Last year, both OCC and EAS MLS areas showed double-digit appreciation. In 2016, both areas seemed to return to earth with average price gains below the MLS average. In Old Colorado City, a little deeper explanation is required. The first part is the fact that the average asking price at year’s end 2016 was $333,217. In Old Colorado City. Tell almost anyone four years ago that homes, on average, would be asking more than $330,000 in Old Colorado City and you’d get an eye roll followed by “yeah, right.” The second part of that is that prices usually showed very little room for negotiation selling extremely close to their asking price. The third is symptomatic of the market: there just wasn’t as much good stuff for sale in OCC in 2016. One of the only places to list fewer homes in 2016 than 2015 was OCC, and if buyers came across anything good, they showed up in droves. Anecdote time: we put two listings under contract in OCC in 2016. One had seven offers in three days and sold for $10,000 over asking price. There was an escalator clause in one of those offers for $31,000 more than the asking price (that’s a whole other story for another time!). The other listing had a buyer in line before the sign went in the yard.
Standard Disclaimer: The Where to Buy Project is an Annual Creation of WelcomeWest.com for Selley Group Real Estate. It uses data extracted from the Pikes Peak RSC Multiple Listing system for the previous calendar year and compares it to the prior calendar year. For the 2017 report, the effective data range is January 1, 2015 to December 31, 2016. The information is then visualized and comprehended using Focus1st.com Pricing Software. Information is deemed reliable, but not guaranteed.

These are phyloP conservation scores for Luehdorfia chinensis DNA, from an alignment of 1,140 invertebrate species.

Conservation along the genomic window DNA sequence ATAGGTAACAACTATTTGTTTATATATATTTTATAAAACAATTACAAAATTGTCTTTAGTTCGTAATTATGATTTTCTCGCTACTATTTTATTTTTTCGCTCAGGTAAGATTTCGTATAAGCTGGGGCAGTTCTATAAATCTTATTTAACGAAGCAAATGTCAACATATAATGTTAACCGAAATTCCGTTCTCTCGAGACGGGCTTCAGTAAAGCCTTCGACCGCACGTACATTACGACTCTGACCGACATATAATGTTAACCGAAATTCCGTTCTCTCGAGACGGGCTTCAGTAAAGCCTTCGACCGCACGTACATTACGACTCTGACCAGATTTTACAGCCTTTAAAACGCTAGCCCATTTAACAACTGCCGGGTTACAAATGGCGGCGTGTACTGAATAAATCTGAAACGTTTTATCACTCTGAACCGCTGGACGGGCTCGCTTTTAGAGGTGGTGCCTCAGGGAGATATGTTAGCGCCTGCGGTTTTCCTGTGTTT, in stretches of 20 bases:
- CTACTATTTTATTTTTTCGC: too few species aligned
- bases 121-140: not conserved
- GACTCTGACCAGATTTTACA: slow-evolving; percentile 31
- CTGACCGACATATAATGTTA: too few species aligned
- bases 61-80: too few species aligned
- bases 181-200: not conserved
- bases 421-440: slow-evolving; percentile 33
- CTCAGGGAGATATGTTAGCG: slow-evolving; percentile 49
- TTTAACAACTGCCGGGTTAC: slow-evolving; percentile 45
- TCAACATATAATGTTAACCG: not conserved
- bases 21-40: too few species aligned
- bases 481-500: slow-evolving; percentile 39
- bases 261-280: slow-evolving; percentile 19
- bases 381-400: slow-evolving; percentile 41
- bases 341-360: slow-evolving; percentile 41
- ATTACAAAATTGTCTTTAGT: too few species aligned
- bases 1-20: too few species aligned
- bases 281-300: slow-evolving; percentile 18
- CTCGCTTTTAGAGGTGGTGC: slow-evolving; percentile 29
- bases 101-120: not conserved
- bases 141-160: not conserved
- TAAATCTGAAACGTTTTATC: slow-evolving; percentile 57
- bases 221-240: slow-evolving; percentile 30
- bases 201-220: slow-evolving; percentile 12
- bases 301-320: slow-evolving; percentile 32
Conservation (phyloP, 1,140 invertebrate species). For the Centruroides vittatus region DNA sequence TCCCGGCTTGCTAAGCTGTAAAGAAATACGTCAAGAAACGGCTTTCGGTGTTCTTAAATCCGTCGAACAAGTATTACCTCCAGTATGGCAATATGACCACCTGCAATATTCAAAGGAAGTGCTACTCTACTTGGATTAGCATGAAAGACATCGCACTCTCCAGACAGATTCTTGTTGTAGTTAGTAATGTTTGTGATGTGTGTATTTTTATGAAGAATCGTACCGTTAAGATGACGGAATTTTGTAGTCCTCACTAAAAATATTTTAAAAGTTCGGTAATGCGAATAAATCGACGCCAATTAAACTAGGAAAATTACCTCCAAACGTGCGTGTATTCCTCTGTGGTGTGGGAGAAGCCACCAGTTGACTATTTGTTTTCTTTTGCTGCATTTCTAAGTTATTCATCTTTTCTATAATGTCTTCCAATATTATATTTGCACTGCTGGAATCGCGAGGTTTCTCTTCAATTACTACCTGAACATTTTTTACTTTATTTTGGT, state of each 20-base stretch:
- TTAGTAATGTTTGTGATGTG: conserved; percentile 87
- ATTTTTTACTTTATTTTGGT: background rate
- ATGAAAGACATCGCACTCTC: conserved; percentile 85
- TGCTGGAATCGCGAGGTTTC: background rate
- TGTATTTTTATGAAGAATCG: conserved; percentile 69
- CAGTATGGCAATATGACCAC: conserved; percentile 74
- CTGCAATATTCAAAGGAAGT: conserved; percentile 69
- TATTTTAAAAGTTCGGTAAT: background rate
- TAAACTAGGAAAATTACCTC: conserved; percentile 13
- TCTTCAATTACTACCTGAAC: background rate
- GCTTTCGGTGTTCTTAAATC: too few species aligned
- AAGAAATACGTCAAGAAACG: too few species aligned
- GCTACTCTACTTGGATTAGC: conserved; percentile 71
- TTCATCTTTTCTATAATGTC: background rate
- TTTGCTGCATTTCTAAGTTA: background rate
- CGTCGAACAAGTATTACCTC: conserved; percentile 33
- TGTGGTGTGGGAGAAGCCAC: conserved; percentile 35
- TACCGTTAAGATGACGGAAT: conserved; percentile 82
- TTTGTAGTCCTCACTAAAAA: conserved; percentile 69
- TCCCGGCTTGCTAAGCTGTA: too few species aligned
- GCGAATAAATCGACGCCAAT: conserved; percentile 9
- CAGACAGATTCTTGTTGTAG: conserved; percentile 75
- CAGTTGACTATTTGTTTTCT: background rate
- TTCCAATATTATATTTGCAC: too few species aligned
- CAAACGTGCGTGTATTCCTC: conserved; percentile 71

How to Use The Where to Buy Project: For a resource guide on how to better comprehend the Focus1st Graphs, please refer to the Where to Buy Project Source Video . In all cases, Days on Market is measured differently in Focus1st than in the RSC MLS: It is the length of time between initial list date and day of close. The RSC MLS measures this date in marketing days, the number of days between initial listing and the day of contract. To standardize measurement, subtract 40 days from the Focus1st measure to provide an approximate equivalent to the same measurement in RSC MLS.
Crown Hill Mesa
Crown Hill was the first single-family neighborhood on the mesa west of downtown Colorado Springs. Built around Lower Gold Camp and extending south to Rio Grande, it’s a small neighborhood but sees a lot of inventory turnover year after year. In the last five years, it has grown tremendously in popularity. The reasons have to do with scarcity: there are few newer home options west of I-25. Buyers that want S/W or want CEN often times really want both access to downtown and access to trails, walkable places. Crown Hill Mesa therefore is a wonderful compromise-that-doesn’t-feel-like-a-compromise because it is close to downtown, is across the street from Bear Creek Park and add to that, the attribute of newer homes.crown-hill-mesa
Gold Hill Mesa